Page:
Earlier this week, a friend and I were commiserating about our low-back pain. We’re both in our mid-40s and we met at the gym, so we’re both active and no strangers to muscle soreness. We also go to the same yoga class, so we have a regular stretching regimen to assist with tight muscles. The other thing we have in common? We both sit in our home offices for a large portion of the day, at makeshift desks with ill-fitting chairs…and that, we determined, is the heart of our back pain problems.
When Covid started and people began working in newly created home offices, many people cobbled together workspaces wherever they could…people did everything from taking a zoom call from their closet to setting up shop at the dining room table. As Covid dragged on, people began to invest in some office staples – according to the website statista.com, sales of office chairs rose 74.8% in 2020, an increase fueled by the pandemic, and desk sales rose 62.8%. In many cases, however, the damage was already done – months of sitting hunched over a laptop on a soft couch or at an ill-fitting desk caused overuse injuries that still plague many office workers. According to a survey from the American Chiropractic Association, 92 percent of chiropractors said that patients reported more neck pain, back pain, or other musculoskeletal issues during Covid.
If you didn’t invest in your office space during Covid, it’s not too late! While it’s true that most people are venturing back out into the world and we aren’t stuck at home like we were at the beginning of Covid, your body could still benefit from the proper equipment and good form while you’re at work. A marathon runner wouldn’t run a race well without a solid pair of shoes and good running form, just like most people can’t do their jobs nearly as well when they are uncomfortable at best, and in pain at worst. If you decide to upgrade your office set-up – or even if you just modify what you have – here are some tips to maintain good ergonomics in your home workspace:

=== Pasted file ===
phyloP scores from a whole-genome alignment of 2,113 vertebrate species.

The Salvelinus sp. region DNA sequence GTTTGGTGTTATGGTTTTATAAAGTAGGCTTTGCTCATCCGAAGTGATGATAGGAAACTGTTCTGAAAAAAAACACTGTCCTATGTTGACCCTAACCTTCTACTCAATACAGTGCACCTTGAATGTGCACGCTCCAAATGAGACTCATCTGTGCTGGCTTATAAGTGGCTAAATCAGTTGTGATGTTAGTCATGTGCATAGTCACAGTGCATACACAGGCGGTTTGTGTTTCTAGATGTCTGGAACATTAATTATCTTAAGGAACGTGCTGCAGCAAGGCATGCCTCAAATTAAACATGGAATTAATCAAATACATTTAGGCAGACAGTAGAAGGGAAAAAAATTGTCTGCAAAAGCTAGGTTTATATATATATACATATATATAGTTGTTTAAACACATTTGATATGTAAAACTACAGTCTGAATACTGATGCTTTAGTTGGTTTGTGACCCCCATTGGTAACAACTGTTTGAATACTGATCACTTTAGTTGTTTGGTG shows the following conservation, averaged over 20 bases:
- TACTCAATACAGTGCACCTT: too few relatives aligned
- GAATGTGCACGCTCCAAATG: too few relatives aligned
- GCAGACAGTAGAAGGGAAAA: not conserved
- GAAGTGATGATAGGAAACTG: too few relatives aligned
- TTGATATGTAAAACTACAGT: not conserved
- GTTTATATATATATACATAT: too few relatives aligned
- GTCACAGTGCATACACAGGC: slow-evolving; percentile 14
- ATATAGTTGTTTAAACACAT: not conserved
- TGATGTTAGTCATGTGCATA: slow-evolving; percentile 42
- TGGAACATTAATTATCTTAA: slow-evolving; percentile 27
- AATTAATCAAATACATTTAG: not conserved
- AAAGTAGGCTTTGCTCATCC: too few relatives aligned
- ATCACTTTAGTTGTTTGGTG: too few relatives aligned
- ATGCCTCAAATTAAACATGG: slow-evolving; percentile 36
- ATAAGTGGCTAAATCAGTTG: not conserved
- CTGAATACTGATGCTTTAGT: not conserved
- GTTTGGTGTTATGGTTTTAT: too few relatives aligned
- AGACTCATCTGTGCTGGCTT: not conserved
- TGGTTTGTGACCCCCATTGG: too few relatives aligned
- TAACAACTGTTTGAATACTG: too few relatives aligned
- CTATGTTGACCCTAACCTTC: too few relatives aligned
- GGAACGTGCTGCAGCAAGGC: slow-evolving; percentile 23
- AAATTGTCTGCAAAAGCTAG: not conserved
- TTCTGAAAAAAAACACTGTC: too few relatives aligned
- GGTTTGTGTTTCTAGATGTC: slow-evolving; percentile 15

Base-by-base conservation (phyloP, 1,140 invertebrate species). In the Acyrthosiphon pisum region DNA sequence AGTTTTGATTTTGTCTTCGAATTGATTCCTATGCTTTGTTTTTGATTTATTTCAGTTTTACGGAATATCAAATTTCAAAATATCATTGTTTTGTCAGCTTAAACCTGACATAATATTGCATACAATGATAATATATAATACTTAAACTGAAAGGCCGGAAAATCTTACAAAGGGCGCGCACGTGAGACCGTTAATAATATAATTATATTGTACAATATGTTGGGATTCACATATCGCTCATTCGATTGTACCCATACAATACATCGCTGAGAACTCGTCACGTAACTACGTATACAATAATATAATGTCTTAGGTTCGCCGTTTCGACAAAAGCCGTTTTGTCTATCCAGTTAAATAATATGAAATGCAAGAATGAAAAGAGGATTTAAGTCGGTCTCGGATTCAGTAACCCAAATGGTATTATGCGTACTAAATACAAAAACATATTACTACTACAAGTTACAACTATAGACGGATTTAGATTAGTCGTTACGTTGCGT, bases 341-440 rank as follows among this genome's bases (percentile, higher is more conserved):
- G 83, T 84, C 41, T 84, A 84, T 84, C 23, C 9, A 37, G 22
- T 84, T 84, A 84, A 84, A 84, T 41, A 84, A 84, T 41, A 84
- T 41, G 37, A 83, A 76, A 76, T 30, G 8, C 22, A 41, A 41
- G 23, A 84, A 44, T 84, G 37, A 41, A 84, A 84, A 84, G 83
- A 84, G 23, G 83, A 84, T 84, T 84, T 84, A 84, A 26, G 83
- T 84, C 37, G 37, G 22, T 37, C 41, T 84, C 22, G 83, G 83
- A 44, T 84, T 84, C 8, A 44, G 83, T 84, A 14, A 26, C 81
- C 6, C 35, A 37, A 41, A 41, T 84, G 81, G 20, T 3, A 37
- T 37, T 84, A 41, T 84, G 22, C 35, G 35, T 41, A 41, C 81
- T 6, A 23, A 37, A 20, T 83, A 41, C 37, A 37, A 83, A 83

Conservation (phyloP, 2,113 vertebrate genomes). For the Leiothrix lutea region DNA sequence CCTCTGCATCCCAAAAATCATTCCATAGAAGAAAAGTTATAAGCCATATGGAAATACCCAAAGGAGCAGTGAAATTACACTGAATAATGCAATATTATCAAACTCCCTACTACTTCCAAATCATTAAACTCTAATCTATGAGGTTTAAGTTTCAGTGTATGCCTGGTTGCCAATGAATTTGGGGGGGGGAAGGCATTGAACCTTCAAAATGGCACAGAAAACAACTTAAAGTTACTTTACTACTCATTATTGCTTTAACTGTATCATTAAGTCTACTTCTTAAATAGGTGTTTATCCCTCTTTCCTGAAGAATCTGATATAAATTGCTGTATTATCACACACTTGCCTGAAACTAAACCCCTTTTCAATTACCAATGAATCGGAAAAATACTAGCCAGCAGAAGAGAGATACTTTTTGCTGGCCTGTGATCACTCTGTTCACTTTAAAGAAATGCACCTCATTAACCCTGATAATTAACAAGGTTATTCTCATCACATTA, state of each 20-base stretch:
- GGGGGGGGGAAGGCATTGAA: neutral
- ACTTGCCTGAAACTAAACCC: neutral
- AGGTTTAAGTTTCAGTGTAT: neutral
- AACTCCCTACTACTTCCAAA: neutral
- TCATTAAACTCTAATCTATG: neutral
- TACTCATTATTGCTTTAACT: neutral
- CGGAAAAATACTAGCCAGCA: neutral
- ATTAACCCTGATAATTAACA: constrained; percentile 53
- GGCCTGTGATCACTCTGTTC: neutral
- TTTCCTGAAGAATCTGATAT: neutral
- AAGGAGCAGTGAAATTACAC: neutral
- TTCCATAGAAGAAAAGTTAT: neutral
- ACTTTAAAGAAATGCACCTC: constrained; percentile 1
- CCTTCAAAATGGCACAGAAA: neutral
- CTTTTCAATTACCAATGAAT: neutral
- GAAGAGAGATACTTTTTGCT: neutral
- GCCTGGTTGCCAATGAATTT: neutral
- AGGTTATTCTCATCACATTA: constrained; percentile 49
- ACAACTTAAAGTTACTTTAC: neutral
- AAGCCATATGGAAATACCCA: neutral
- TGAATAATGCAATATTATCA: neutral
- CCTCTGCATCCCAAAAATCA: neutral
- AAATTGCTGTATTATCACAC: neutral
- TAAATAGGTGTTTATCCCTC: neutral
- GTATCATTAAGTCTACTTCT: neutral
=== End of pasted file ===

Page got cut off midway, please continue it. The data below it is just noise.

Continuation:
- When you’re sitting at your chair, try to keep a neutral posture: your back is straight, hips are slightly higher than your knees, neck is relaxed, and feet are resting on the ground.
- The top of your desk should allow your elbows to bend at a 100-degree angle.
- When at your desk, your elbows should be in line with your ears and hips.
- Your computer monitor should be an arm’s length away from you and your eyes should be aligned at the top of your monitor.
- Keep your neck straight when looking at your monitor and don’t lean your neck forward to look at your screen.